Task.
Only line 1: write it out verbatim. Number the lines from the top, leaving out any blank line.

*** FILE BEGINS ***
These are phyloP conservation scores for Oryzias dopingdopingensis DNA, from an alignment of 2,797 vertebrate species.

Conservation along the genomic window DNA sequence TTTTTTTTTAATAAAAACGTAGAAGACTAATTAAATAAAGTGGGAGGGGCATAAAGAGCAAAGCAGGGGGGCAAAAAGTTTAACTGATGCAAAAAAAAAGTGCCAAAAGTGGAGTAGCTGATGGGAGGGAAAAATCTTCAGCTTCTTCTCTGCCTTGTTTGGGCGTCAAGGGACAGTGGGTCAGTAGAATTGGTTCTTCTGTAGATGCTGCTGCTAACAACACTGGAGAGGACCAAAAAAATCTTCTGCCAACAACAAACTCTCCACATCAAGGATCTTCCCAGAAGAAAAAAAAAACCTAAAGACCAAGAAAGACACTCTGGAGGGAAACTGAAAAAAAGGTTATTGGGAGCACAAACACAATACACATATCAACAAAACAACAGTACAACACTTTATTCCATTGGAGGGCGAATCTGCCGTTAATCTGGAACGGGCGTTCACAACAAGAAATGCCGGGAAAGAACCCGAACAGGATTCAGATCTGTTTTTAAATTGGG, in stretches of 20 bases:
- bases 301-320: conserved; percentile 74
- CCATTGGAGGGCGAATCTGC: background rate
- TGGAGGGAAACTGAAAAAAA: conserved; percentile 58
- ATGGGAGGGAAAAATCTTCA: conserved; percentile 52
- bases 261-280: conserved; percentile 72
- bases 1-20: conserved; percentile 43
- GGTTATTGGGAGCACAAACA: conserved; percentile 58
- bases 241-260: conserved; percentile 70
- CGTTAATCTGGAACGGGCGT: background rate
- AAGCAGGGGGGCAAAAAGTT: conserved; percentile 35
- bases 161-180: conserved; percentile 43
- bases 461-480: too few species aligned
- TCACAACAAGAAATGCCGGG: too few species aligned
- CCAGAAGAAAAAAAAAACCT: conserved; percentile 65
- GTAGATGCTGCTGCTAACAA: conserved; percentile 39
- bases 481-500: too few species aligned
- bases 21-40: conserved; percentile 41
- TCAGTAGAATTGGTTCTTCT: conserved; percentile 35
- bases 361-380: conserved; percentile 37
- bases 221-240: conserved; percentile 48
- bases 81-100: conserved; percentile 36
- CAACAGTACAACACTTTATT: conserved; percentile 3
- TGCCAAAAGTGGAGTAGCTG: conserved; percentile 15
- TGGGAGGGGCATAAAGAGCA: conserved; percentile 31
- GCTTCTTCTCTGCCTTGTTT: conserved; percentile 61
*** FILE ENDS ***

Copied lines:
These are phyloP conservation scores for Oryzias dopingdopingensis DNA, from an alignment of 2,797 vertebrate species.